It was at this point that New Zealand enjoyed its best spell of the match. Left back Ali Riley was effective coming forward, though her crosses were wasted by a lack of numbers in the box. The Kiwis then had a fair shout for a penalty in the 83rd minute when Betsy Hassett went down under pressure from O'Hara and Lloyd, but Di Iorio once again wasn't impressed enough to point to the spot.
With the match in danger of slipping away, Sundhage brought on O'Reilly for the tiring Rapinoe in the 71st minute and later swapped Leroux for Morgan. The latter switch proved critical. Taking a long pass from Heath in the 87th minute, Leroux showed off her pace and power in riding a challenge from Smith and then slotted her shot through the legs of Bindon to seal the match.
The U.S. next will face the winner of the quarterfinal between Great Britain and Canada, though it's likely that Sundhage will be concerned more about her own team than the opponent. Last summer, the U.S. conversion rate in front of goal left much to be desired. Making Morgan into a permanent starter seemed to have cured that, but Friday's match showed a return to that worrying trait.
But if the U.S. team from front to back continues to defend the way it has these last three games, one goal -- or in this case two -- should be more than enough to get the results needed to ultimately claim gold.
Player ratings: (1-10, 10=best)
G: Hope Solo, 6 -- Another easy day at the office, one made easier by her capable handling and good positioning. Still looked a bit hesitant coming off her line at times, though.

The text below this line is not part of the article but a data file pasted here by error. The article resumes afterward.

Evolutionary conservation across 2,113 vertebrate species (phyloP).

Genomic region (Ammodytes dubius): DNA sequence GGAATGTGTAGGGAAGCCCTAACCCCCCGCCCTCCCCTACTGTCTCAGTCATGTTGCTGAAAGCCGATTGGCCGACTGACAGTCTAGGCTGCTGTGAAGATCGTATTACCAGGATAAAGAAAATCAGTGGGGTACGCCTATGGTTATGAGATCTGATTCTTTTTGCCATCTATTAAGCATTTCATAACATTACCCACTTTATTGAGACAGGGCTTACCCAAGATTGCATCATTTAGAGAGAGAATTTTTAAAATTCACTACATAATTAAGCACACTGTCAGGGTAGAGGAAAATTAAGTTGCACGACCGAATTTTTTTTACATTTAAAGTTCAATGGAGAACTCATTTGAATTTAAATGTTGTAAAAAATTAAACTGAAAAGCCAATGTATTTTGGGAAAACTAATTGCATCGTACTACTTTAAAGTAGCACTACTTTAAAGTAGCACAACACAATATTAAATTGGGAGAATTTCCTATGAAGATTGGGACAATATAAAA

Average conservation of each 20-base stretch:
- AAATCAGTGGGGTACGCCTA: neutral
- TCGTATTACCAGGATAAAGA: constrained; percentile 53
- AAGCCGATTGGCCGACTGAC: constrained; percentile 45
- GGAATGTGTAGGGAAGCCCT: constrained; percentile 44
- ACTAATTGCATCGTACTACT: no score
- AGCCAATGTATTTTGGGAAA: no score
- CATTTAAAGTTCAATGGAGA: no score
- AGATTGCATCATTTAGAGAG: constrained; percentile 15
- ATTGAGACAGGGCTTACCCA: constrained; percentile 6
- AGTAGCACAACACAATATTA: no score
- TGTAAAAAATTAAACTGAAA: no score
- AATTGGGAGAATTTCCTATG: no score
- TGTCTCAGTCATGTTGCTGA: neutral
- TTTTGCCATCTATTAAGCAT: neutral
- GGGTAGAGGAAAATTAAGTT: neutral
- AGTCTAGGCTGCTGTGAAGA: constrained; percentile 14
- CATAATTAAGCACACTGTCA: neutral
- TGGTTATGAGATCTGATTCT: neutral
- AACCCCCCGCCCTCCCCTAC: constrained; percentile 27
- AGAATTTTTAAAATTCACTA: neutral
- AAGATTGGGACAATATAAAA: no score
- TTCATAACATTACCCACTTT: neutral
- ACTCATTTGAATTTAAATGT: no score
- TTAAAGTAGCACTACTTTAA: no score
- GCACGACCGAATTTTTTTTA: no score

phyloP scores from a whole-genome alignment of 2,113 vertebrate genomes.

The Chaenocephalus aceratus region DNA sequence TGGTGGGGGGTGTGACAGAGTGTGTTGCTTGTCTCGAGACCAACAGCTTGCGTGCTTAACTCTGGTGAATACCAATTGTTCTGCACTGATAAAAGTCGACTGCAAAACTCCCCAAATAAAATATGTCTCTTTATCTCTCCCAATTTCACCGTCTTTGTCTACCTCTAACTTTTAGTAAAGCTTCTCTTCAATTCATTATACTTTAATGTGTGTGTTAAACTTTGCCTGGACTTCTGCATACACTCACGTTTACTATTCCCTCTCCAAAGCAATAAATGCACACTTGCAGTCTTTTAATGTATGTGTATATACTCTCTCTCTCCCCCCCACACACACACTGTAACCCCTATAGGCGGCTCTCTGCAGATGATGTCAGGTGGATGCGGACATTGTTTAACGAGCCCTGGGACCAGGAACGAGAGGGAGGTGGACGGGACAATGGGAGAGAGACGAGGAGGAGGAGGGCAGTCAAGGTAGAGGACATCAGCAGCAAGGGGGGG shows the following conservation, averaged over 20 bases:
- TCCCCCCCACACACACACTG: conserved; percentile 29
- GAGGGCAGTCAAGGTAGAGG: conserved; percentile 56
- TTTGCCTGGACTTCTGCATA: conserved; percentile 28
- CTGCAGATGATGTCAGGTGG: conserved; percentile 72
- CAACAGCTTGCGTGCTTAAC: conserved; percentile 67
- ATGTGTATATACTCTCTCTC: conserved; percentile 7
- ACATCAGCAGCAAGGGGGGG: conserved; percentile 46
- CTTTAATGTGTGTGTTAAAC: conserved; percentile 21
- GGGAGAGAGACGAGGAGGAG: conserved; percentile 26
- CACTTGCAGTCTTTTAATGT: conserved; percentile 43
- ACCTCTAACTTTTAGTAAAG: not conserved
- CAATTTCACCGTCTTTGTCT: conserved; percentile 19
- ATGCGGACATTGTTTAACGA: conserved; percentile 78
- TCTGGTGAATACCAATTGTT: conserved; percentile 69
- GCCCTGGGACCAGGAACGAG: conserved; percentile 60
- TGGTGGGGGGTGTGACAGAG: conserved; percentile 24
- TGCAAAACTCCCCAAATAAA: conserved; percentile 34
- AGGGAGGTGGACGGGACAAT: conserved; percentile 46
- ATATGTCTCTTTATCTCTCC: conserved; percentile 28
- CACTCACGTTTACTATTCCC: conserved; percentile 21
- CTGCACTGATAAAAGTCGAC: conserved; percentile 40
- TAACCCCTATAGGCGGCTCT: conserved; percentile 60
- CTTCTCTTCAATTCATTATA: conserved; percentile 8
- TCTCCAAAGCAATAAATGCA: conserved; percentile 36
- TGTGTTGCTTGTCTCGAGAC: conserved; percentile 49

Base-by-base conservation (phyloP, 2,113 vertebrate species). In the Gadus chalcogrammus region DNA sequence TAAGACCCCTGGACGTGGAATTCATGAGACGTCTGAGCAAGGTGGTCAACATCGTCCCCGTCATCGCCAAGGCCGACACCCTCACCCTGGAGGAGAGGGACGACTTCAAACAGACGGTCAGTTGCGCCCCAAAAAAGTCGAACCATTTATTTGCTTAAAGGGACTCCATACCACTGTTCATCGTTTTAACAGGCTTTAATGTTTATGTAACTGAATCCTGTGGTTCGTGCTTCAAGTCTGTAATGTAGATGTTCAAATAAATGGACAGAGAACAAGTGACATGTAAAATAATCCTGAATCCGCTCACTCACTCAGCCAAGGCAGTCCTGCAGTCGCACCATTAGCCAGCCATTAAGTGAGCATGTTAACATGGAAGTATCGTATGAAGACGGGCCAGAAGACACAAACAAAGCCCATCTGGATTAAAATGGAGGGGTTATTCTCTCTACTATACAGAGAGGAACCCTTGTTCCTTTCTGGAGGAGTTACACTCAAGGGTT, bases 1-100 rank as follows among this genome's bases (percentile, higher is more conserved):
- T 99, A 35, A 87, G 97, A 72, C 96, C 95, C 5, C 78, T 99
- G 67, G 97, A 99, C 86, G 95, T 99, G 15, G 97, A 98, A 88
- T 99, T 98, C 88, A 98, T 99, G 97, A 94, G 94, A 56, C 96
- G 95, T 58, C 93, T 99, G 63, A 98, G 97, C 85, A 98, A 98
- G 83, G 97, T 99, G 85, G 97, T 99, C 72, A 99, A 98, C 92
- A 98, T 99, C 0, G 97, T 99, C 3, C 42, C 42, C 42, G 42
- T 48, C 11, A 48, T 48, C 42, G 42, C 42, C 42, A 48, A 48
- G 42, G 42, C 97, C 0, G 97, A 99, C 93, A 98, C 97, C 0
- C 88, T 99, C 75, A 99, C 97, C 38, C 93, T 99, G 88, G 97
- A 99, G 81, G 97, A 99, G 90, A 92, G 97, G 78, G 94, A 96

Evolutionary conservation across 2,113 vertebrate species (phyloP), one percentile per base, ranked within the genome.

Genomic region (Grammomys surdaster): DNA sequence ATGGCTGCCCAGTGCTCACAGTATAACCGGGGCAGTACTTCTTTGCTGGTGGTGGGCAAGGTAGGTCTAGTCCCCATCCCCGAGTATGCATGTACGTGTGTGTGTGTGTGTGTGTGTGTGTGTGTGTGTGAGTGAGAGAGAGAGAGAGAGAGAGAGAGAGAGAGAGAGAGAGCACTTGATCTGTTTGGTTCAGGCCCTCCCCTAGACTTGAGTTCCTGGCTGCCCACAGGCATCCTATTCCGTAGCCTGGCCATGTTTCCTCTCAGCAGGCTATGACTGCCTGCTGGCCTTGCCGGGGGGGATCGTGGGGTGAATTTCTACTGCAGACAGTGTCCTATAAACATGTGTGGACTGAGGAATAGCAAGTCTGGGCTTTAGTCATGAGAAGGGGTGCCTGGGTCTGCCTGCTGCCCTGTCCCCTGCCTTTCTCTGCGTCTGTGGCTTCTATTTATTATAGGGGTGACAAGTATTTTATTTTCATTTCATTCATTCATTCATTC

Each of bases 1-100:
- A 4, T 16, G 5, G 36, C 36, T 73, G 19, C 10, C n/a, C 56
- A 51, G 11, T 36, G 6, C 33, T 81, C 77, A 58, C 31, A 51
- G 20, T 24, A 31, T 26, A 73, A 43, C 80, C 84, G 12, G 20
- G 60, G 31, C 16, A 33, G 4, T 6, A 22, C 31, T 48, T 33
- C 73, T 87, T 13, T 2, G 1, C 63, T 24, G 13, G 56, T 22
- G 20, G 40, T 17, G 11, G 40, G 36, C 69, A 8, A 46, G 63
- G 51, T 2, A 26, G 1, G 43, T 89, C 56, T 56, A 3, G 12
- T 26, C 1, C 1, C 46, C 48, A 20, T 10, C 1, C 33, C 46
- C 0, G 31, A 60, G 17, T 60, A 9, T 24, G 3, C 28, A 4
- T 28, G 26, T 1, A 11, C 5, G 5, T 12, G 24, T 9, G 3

D: Kelley O'Hara, 6.5 -- Another solid performance as her defending continues to improve. Her decision-making on when to stay and when to challenge for loose balls is getting better as well.
D: Rachel Buehler, 7 -- Looks much more composed than a year ago on both sides of the ball. She was a rock in the back and her long pass helped set up the first goal.
D: Christie Rampone, 7 -- Used her pace to good effect to help snuff out some semi-dangerous opportunities and even found time to get forward.
D: Amy LePeilbet, 6.5 -- Her passing out of the back was suspect at times but she continued to lock down her side with some stellar one-on-one defending. Was also a valuable presence in the air.
M: Tobin Heath, 7 -- Provided some excellent link-up play in the attacking half as well as some good defensive cover for O'Hara when needed. Her late assist to Leroux helped ice the game.
M: Carli Lloyd, 6 -- Blew hot and cold with her passes -- although she started to find the range more late -- but no complaints about her defense and work rate.
M: Lauren Cheney, 6.5 -- Probably her most complete game of the tournament on both sides of the ball. Was able to find open spaces and connect on her passes more consistently. She tracked back effectively on defense.
M: Megan Rapinoe, 6.5 -- Good bounce-back game after a subdued performance against North Korea. Was effective in central positions as well as out wide and created a great scoring opportunity that was squandered. Faded slightly in the second half and was subbed in the 71st minute.
F: Abby Wambach, 6 -- Should have done better with an early chance but was perfectly positioned to open the scoring via Morgan's pass. Provided some unsung work defending on set pieces.
F: Alex Morgan, 5 -- A mixed bag. Her finishing was uncharacteristically off but she did provide the killer assist for Wambach's first goal. Was also an absolute menace with her defensive pressure.
M: Heather O'Reilly, 5.5 -- Made some smart decisions on the ball in terms of when to pull the ball back but squandered a good chance late with a heavy first touch.
F: Sydney Leroux, 8 -- Showed tremendous speed and strength in scoring her goal and while she was a bit fortunate that Bindon didn't do better on the shot, the late tally did plenty to settle U.S. nerves.
M: Amy Rodriguez, NR -- Came on late for Cheney.
Jeff Carlisle covers MLS and the U.S. national team for ESPN.com. He is also the author of "Soccer's Most Wanted II: The Top 10 Book of More Glorious Goals, Superb Saves and Fantastic Free-Kicks." He can be reached at firstname.lastname@example.org.